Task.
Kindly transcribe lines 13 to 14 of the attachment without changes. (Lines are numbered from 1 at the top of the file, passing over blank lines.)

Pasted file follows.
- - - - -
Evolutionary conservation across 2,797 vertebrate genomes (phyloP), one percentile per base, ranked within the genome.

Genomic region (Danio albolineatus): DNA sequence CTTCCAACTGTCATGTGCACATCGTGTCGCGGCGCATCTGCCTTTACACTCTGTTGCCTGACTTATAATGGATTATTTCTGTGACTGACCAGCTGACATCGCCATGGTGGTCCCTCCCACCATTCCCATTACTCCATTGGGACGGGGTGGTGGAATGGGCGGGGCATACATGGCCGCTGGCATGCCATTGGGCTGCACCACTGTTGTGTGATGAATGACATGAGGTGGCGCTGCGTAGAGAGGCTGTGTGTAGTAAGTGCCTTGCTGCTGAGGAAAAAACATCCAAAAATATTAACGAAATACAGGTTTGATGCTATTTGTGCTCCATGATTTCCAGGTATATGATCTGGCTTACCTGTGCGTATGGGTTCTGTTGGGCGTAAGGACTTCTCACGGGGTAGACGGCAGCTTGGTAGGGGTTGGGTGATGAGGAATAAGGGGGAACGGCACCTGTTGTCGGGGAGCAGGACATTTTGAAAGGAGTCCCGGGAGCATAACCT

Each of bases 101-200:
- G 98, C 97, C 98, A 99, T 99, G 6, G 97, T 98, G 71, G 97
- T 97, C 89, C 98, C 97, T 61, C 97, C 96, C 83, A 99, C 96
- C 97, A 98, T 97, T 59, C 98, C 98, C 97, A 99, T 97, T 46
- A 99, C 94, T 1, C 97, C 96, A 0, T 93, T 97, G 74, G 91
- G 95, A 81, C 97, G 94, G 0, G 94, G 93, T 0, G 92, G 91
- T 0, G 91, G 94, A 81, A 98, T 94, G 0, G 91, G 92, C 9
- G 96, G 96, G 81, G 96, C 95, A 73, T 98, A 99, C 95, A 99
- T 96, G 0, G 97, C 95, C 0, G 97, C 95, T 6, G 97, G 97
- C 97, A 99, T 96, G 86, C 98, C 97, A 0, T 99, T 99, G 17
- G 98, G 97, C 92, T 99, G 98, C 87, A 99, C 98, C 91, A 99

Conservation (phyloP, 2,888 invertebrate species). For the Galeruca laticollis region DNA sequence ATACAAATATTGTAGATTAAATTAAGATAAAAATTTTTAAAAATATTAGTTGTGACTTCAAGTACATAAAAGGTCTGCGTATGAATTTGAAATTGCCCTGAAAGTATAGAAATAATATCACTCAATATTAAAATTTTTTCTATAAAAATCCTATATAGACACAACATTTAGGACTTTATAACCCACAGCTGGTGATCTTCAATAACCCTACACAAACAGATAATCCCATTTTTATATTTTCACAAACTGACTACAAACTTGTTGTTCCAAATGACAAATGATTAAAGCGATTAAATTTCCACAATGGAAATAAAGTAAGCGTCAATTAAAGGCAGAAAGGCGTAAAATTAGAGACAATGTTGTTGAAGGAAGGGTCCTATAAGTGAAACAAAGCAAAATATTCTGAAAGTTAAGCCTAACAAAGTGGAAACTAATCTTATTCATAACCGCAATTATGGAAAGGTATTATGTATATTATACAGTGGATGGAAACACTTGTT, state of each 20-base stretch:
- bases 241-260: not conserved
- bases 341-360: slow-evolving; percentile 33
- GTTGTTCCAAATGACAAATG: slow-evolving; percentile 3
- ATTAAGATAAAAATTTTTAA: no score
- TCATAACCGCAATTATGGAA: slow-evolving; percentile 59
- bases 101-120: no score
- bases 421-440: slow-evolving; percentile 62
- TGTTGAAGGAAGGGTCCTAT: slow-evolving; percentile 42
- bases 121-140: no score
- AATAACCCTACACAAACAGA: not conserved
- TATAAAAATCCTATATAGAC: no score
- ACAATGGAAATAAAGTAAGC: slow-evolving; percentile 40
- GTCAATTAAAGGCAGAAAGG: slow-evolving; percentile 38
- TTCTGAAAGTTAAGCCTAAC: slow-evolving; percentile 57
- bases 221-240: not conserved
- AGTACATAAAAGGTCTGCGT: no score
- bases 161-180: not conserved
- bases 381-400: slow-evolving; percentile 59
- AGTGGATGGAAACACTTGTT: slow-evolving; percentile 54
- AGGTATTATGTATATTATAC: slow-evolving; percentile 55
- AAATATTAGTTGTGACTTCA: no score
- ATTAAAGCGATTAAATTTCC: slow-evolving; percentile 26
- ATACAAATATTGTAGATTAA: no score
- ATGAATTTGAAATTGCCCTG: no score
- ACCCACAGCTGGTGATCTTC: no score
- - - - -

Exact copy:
- G 98, G 97, C 92, T 99, G 98, C 87, A 99, C 98, C 91, A 99

Conservation (phyloP, 2,888 invertebrate species). For the Galeruca laticollis region DNA sequence ATACAAATATTGTAGATTAAATTAAGATAAAAATTTTTAAAAATATTAGTTGTGACTTCAAGTACATAAAAGGTCTGCGTATGAATTTGAAATTGCCCTGAAAGTATAGAAATAATATCACTCAATATTAAAATTTTTTCTATAAAAATCCTATATAGACACAACATTTAGGACTTTATAACCCACAGCTGGTGATCTTCAATAACCCTACACAAACAGATAATCCCATTTTTATATTTTCACAAACTGACTACAAACTTGTTGTTCCAAATGACAAATGATTAAAGCGATTAAATTTCCACAATGGAAATAAAGTAAGCGTCAATTAAAGGCAGAAAGGCGTAAAATTAGAGACAATGTTGTTGAAGGAAGGGTCCTATAAGTGAAACAAAGCAAAATATTCTGAAAGTTAAGCCTAACAAAGTGGAAACTAATCTTATTCATAACCGCAATTATGGAAAGGTATTATGTATATTATACAGTGGATGGAAACACTTGTT, state of each 20-base stretch: